Two-dimensional Design Teacher Resources
Find Two Dimensional Design educational ideas and activities
Showing 1 - 16 of 16 resources
Tenth graders investigate current events using the medium of art to communicate objectives to the viewer. They make a media collage from picking contemporary issues from news resources for images to be put together in a creative format.
Ninth graders examine light patterns, photograms, and the basic concepts of photography. A class discussion is lead to determine common photographic terms such as light-sensitive paper, transparent, translucent and opaque materials. Students explore how film is developed and the elements of good art composition. They create a photogram series using organic, geometric, and symbolic designs.
Third graders explore the structural composition of buildings and houses. For this math lesson, 3rd graders explain how architecture is related to mathematics. They create a blueprint of a structure with at least three different spaces.
Delve into the fascinating relationship between Frida Kahlo and Diego Rivera using this resource. Learners discuss the lives of these famous artists, and talk about the ways Frida Kahlo incorporated elements of this tumultuous relationship into her artwork.
Young scholars view a film about Hans Hofman and consider his use of color and layering. They experiment with the concept of 'push and pull' by using warm and cool color schemes in a tracing of leaves and shapes. Students view their work using 3-D glasses and discuss the effect the use of color and shading have on the piece.
Students study West Virginia quilts. In this mathematics activity, students use symmetry, geometric shapes, and patterns to create their own quilt square.
Students create a two-dimensional design for a mummy case. They use pencil to layout decorations and fill in with felt tip markers.
What inspires furniture designers? As learners of all ages view examples of woodworking used in French and American furniture, they discuss woodworkers' techniques and inspirations. They identify techniques such as veneering and marquetry that were used to decorate furniture. Then, they design a floral motif in one of the styles represented and decorate a piece of furniture. This lesson plan would work best for upper elementary schoolers and higher, although you could modify the material for youngsters.
Fifth graders explore pointillism painting techniques. In this pointillism painting lesson, 5th graders paint fruit using shades and tints. Students use the pointillism techniques along with watercolors to create a layered look. Students analyze their work and describe what they see and fill out self-assessment rubrics.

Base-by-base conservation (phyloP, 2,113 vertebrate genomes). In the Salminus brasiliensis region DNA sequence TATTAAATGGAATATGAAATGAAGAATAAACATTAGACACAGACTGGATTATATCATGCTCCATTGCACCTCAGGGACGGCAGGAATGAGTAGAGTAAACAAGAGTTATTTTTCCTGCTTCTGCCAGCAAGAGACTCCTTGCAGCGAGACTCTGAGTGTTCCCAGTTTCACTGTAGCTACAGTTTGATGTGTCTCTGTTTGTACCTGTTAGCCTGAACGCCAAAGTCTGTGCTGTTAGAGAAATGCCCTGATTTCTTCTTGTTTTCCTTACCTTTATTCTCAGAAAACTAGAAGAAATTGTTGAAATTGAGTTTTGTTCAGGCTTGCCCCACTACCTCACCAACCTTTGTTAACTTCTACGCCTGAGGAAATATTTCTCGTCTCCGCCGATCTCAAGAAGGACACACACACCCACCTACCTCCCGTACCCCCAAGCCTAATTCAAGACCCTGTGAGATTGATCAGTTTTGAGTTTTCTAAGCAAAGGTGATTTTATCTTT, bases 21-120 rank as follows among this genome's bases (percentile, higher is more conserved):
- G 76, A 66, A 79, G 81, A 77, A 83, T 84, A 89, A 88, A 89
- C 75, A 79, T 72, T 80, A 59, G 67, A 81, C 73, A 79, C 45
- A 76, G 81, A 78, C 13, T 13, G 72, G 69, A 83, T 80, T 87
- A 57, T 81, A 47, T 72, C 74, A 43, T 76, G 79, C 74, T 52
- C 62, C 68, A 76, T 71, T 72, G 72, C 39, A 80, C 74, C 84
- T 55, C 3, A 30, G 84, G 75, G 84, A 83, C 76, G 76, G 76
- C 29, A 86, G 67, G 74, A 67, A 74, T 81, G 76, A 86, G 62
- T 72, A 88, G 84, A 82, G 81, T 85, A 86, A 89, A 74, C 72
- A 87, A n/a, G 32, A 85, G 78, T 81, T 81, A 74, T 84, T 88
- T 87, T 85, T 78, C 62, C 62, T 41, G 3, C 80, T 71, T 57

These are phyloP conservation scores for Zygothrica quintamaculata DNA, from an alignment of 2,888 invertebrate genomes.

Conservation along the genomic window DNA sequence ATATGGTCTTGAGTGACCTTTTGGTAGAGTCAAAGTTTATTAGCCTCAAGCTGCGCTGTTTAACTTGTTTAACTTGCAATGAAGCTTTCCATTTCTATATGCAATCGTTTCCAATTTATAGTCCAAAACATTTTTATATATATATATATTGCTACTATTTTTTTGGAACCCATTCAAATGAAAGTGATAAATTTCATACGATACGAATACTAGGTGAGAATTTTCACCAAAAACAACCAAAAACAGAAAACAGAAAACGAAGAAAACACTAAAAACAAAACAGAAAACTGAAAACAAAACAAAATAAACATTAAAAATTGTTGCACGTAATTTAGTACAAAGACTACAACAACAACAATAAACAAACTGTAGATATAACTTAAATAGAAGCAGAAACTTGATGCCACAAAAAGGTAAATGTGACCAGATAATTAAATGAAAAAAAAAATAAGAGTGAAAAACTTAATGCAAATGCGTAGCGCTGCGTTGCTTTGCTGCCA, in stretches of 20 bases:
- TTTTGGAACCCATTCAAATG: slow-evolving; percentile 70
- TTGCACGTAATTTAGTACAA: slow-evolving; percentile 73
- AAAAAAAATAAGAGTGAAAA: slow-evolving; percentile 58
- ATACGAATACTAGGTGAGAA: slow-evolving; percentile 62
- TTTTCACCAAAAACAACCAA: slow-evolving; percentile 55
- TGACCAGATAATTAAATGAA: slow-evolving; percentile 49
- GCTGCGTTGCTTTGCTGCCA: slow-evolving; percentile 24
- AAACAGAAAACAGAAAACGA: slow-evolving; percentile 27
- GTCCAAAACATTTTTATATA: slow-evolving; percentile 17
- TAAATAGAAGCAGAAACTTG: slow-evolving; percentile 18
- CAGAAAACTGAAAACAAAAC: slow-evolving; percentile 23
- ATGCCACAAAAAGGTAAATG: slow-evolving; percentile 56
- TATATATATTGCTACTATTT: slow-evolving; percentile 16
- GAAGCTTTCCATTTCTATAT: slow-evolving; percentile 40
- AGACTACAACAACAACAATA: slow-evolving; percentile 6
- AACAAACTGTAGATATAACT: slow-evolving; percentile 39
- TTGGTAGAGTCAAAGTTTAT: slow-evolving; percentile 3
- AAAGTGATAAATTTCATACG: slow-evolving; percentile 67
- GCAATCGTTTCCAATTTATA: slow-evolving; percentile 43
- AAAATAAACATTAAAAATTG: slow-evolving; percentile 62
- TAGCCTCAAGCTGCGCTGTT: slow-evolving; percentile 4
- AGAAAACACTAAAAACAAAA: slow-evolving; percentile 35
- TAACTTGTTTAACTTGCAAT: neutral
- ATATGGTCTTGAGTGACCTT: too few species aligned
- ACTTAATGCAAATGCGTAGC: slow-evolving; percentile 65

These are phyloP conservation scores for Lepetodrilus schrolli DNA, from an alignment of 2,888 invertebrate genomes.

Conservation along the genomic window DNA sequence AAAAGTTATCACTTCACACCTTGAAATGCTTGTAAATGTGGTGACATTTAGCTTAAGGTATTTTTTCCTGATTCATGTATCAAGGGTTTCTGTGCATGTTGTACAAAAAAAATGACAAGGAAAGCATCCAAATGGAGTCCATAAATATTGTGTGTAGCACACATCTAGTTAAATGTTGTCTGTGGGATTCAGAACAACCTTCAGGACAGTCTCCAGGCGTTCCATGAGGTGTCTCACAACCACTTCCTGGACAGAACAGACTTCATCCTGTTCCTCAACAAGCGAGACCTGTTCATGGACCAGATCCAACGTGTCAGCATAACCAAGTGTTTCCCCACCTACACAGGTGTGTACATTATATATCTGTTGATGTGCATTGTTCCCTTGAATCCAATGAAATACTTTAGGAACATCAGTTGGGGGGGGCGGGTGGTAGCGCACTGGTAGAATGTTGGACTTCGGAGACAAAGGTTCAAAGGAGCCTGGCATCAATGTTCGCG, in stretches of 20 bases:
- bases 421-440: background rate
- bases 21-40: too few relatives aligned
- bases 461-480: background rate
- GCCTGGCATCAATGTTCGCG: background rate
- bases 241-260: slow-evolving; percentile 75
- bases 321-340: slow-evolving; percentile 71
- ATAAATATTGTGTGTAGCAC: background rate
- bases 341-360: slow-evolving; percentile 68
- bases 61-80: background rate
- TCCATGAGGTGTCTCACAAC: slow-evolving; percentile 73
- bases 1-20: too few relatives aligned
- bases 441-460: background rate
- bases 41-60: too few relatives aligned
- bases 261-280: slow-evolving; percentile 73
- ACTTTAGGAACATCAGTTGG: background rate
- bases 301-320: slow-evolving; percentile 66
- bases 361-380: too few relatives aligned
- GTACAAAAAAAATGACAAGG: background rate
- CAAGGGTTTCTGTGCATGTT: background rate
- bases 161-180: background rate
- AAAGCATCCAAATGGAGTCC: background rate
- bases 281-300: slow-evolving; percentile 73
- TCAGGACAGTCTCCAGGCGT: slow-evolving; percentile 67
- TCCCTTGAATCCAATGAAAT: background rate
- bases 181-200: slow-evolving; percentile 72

Have your class explore geometric shapes using clay. Learners use polymer clay to create a three-dimensional design that can be sliced into two-dimensional pieces. It's a great way to combine art and math into an integrated lesson.
Third graders explore cultural awareness by reading children's literature. In this human poverty lesson, 3rd graders read the book Galimoto by Karen Lynn Williams and discuss the main character's struggle to achieve his goals. Students complete a reading comprehension form which categorizes the different story settings and structure.
Students examine printed textiles that commemorate events, people, and objectives. In this Adinkra printed textile lesson, students explore Africa as they discover the patterns and techniques for creating Adinkra symbols on textile. Students create their own printed textiles in the style of the Adinkra.
Fifth graders examine inventions and personal safety devices. Using the internet, 5th graders explore safety devices and the reasons for their use. Given a list of devices, pupils research the inventor, the innovation of the device, and how it protects people. They create a multimedia presentation of their findings and share it with the class.
Students discuss the value of community art centers in an attempt to determine if current cultural trends warrant this form of entertainment. This lesson is a very valuable resource and can be enhanced by a field trip to a local art gallery.
Seventh graders research the six European "postage stamp" (small) countries and research interesting facts about them. In groups, they are assigned to one of the six countries of Andorra, Liechtenstein, Malta, Monaco, San Marino, or Vatican City. On poster board, 7th graders create a postage stamp for their country.
Young scholars interview a brick sculptor and aid in building a brick wall. They write expository paragraphs explaining the sequential process of building a reading wall. They create reading wall sketch designs. Students carve their names and a design onto a wet clay brick that is included in the project.